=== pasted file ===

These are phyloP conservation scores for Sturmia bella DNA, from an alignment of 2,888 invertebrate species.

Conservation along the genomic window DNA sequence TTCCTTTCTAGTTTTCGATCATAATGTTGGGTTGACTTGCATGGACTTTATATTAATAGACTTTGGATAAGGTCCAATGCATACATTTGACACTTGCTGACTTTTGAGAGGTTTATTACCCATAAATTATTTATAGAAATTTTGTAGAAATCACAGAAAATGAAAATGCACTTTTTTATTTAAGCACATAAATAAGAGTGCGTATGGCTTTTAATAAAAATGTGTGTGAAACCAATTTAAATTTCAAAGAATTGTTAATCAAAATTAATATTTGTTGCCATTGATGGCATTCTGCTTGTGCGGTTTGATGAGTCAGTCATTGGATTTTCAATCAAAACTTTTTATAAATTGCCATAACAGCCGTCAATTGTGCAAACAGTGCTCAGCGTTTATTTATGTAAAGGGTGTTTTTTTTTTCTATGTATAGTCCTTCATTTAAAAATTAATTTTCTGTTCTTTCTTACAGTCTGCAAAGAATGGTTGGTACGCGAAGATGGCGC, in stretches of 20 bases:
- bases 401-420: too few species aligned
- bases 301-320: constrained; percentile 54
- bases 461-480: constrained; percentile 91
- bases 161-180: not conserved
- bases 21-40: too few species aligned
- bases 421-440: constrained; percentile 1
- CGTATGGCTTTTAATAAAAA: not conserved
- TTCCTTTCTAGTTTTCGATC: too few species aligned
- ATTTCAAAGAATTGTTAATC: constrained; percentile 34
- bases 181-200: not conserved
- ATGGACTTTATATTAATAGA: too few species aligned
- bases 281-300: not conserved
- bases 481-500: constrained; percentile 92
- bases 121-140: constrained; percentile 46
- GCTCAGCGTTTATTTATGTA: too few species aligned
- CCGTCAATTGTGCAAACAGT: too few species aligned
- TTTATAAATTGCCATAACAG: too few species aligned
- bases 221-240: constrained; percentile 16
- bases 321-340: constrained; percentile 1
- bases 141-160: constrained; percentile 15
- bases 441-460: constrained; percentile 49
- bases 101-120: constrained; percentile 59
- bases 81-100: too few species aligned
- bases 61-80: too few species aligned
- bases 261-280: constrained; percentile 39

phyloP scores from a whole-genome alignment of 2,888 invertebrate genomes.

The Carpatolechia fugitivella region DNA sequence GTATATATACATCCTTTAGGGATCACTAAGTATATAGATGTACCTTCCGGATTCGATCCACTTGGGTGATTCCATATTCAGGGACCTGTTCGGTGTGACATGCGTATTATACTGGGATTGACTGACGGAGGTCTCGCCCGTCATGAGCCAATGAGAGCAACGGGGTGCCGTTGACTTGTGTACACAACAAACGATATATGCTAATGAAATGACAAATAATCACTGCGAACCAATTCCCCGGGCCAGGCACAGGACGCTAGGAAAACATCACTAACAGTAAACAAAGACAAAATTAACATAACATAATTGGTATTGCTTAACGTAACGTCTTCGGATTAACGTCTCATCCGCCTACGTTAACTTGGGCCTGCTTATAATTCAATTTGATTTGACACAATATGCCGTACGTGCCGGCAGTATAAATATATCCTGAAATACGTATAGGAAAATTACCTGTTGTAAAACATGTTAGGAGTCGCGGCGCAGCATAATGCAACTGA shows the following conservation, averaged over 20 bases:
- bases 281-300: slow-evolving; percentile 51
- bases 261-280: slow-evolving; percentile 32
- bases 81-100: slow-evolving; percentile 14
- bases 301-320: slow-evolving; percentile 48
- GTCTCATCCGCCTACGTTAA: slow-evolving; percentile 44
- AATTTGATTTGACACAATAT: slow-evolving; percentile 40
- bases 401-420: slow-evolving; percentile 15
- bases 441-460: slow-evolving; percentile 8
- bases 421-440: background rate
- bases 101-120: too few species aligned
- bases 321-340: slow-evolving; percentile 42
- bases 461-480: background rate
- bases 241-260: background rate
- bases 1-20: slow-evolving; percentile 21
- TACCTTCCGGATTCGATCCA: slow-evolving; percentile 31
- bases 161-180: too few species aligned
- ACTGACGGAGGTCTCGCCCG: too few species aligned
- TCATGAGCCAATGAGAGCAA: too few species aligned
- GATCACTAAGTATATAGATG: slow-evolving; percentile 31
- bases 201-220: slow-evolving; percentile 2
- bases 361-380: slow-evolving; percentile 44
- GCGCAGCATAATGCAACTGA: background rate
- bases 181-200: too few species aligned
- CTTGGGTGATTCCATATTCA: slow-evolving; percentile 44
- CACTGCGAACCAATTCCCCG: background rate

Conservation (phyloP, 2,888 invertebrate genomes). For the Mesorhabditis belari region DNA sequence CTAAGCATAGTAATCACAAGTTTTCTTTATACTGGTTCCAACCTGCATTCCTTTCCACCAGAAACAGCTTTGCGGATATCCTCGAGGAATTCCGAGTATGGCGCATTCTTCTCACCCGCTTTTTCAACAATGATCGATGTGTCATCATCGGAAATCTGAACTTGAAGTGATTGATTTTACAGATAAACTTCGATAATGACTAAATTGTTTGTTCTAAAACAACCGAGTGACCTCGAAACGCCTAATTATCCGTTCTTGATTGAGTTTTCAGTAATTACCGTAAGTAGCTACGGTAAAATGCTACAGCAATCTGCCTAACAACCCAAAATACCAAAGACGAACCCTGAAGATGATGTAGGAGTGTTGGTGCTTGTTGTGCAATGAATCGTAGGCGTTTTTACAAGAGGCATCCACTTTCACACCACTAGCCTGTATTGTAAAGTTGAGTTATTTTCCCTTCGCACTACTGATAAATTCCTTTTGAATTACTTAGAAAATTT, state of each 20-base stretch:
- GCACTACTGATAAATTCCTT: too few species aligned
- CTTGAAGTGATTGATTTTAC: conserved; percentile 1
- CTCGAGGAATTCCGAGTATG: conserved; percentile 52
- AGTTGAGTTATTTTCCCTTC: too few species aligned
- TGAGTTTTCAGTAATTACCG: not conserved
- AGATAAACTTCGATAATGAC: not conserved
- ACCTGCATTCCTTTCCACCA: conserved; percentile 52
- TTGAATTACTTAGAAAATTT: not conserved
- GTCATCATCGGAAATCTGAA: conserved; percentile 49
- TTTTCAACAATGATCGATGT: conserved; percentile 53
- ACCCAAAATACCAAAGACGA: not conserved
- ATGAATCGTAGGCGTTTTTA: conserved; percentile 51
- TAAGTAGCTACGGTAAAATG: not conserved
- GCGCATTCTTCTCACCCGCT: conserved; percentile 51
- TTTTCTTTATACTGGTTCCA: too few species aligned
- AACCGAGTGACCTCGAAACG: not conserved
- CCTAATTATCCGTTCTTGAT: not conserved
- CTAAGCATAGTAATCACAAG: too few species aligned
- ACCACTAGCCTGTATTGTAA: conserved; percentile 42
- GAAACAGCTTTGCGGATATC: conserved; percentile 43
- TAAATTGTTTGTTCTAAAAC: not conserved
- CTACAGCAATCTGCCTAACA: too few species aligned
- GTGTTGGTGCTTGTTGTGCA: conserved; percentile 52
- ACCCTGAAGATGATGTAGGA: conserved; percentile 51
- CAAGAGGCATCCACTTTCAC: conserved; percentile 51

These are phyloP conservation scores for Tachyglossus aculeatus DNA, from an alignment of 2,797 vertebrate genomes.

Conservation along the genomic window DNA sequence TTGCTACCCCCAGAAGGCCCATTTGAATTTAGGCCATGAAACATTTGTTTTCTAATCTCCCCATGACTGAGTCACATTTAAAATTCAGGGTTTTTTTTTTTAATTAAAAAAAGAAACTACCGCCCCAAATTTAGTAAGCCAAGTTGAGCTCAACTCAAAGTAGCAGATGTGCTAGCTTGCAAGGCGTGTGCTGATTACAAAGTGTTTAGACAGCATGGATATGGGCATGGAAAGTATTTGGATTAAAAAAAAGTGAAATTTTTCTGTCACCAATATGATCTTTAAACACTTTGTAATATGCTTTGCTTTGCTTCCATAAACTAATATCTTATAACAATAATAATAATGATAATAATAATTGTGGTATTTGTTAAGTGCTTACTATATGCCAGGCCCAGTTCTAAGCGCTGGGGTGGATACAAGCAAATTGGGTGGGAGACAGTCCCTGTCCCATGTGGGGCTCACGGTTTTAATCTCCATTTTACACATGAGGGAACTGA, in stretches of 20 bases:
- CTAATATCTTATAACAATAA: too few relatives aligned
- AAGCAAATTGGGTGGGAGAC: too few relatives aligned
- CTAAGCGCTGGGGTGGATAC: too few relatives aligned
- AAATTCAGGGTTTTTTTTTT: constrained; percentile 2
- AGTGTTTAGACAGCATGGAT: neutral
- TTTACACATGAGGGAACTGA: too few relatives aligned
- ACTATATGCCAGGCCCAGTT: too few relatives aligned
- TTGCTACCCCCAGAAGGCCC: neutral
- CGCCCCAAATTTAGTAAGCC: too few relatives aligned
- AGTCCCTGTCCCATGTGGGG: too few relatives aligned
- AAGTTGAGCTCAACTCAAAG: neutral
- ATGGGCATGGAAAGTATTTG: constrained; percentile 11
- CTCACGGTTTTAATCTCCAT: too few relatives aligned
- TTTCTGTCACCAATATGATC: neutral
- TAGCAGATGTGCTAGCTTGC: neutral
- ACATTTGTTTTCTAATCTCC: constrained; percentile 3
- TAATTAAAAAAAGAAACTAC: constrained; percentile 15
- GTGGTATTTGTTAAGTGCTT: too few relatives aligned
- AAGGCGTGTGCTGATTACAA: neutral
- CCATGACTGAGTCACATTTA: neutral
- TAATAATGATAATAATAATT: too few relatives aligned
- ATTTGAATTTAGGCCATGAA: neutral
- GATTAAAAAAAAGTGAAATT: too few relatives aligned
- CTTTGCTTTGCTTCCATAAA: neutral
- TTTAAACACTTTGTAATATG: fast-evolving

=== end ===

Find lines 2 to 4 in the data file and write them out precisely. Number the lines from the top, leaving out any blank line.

Conservation along the genomic window DNA sequence TTCCTTTCTAGTTTTCGATCATAATGTTGGGTTGACTTGCATGGACTTTATATTAATAGACTTTGGATAAGGTCCAATGCATACATTTGACACTTGCTGACTTTTGAGAGGTTTATTACCCATAAATTATTTATAGAAATTTTGTAGAAATCACAGAAAATGAAAATGCACTTTTTTATTTAAGCACATAAATAAGAGTGCGTATGGCTTTTAATAAAAATGTGTGTGAAACCAATTTAAATTTCAAAGAATTGTTAATCAAAATTAATATTTGTTGCCATTGATGGCATTCTGCTTGTGCGGTTTGATGAGTCAGTCATTGGATTTTCAATCAAAACTTTTTATAAATTGCCATAACAGCCGTCAATTGTGCAAACAGTGCTCAGCGTTTATTTATGTAAAGGGTGTTTTTTTTTTCTATGTATAGTCCTTCATTTAAAAATTAATTTTCTGTTCTTTCTTACAGTCTGCAAAGAATGGTTGGTACGCGAAGATGGCGC, in stretches of 20 bases:
- bases 401-420: too few species aligned
- bases 301-320: constrained; percentile 54